As a director, I’m always learning techniques, theories, and methods to communicate better with my collaborators on set. While researching movement for camera and performance, I came across Laban Movement Analysis, a system for observing and describing human movement. Laban Movement Analysis can be applied in filmmaking to help directors, actors, and choreographers understand and communicate the movement choices used in a film. Let’s dive in and explore more about Laban Movement Analysis and how it can help you become a better filmmaker.
Who was Rudolf Laban?
Rudolf Laban was a Hungarian-Austrian dance and movement theoretician, dancer, and choreographer who developed a comprehensive system of movement analysis and choreography that has had significant impact on dance and related fields.
Mr. Laban was famous for his theories of movement and dance, including the Laban Movement Analysis (LMA) and Effort-Shape theory, which form the basis of modern dance notation and analysis and have been widely influential in dance, drama, physical therapy, and related fields.
What is Laban Movement Analysis?
Developed by Rudolf Laban in the early 20th century, Laban Movement Analysis has become a widely used tool in dance, drama, and physical therapy. Laban Movement Analysis is based on the idea that all movement can be broken down into four basic elements: body, effort, space, and shape.
Like our Facebook page for more great content!
The body element refers to the physical body and its structure.
Effort refers to how movement is executed, including the level of force, weight, and flow.
Space refers to the location and trajectory of movement and the relationship between the moving body and the surrounding environment.
Finally, shape refers to the overall appearance of movement, including the positions and movements of different body parts.
Laban Movement Analysis in Acting
Laban Movement Analysis is essential for performers to study. While exploring emotion through movement, actors understand their characters by communicating their feelings through movement.
Performers often struggle with defining a character’s body language and physicality. Through the study of Laban Movement Analysis, actors can gain a deeper understanding of their own movement choices and the movement choices of other characters in a scene. This can help actors make more informed and nuanced acting choices, ultimately enhancing their performances on stage and on screen.
How Laban Movement Analysis Relates to Filmmaking
One way Laban Movement Analysis can be applied in filmmaking is through “effort actions” to create expressive and meaningful movement. For example, a character who is feeling angry and aggressive may use a lot of pushing effort actions, such as this scene in Blue Valentine.
A character feeling sad and defeated may use a lot of carrying effort actions, such as in this scene with Rue explaining her drug use from Euphoria’s pilot episode. Note the camera, lighting, and editing use to further drive the actions of carrying effort.
By understanding how various effort actions can be used to create different emotional states, filmmakers can use movement to help convey the emotions and intentions of their characters.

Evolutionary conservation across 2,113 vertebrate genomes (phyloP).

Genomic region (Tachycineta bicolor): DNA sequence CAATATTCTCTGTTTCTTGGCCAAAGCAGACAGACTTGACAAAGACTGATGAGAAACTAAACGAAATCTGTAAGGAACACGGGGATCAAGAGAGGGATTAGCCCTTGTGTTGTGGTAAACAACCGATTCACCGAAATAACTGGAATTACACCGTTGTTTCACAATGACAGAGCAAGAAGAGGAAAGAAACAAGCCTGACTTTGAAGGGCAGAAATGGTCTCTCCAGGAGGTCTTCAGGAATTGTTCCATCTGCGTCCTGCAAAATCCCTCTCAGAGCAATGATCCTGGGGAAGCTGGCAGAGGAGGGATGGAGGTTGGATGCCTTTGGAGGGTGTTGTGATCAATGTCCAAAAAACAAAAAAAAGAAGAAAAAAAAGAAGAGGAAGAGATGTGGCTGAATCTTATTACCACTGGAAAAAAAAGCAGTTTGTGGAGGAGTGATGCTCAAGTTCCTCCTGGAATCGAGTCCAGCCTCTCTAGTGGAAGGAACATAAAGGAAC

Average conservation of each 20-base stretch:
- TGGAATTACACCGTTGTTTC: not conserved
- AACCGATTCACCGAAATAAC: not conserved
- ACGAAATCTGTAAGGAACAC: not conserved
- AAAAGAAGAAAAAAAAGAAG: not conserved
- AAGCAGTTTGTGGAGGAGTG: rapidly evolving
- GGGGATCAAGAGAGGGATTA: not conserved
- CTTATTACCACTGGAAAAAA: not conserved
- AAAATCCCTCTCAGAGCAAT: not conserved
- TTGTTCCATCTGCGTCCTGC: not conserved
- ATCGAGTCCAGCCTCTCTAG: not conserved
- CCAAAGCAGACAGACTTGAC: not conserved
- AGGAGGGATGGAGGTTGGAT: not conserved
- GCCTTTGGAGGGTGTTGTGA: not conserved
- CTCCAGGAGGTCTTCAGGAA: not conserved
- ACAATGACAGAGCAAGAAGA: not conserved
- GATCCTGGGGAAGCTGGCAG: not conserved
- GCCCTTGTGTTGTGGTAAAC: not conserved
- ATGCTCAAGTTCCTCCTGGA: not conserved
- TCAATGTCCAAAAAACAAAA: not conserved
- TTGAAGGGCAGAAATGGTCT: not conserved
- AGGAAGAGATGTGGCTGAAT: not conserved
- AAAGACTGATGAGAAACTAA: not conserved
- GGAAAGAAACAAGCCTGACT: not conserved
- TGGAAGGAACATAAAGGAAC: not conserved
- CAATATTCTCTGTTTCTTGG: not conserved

Another way in which Laban Movement Analysis can be applied in filmmaking is through “flow states” to create dynamic and engaging movement. For example, a fight scene may use a lot of explosive flow states to develop a sense of tension and energy – as utilized in the “fanny pack” fight sequence in Everything Everywhere All At Once:
Everything Everywhere All At Once
A love scene may use a lot of sustained flow states to create a sense of intimacy and tenderness, such as in the first kiss scene in 500 Days Of Summer:
500 Days Of Summer
By understanding how different flow states can be used to create different moods and atmospheres, filmmakers can use movement to help create a more immersive and engaging viewing experience.
Finally, Laban Movement Analysis can be used to analyze existing movement in film, which can be beneficial for directors and choreographers to understand the underlying emotions and intentions of the characters.
Edgar Wright is a director who loves movement and motion, as demonstrated in this credits sequence of Baby Driver.
Another fantastic example of a director who uses movement and motion to demonstrate the emotions and intentions of characters is Steven Spielberg. Here’s the “America” scene from his 2021 West Side Story.
West Side Story (2021)
Understanding Laban Movement Analysis
Understanding Laban Movement Analysis can help filmmakers create more dynamic and expressive movement sequences and can also be used to analyze existing movement in film to gain insight into the underlying emotions and intentions of the characters. It can be used by directors, choreographers, and actors to gain a deeper understanding of movement and emotions in the film, which can lead to more nuanced and well-crafted performances and scenes.
I learned much about Laban Movement Analysis, which will help me with my future films. Please take all this new knowledge about movement, blocking, and emotion into your movies to make them even better. Are there any performers or directors who utilize Laban Movement Analysis well? Share in the comments below!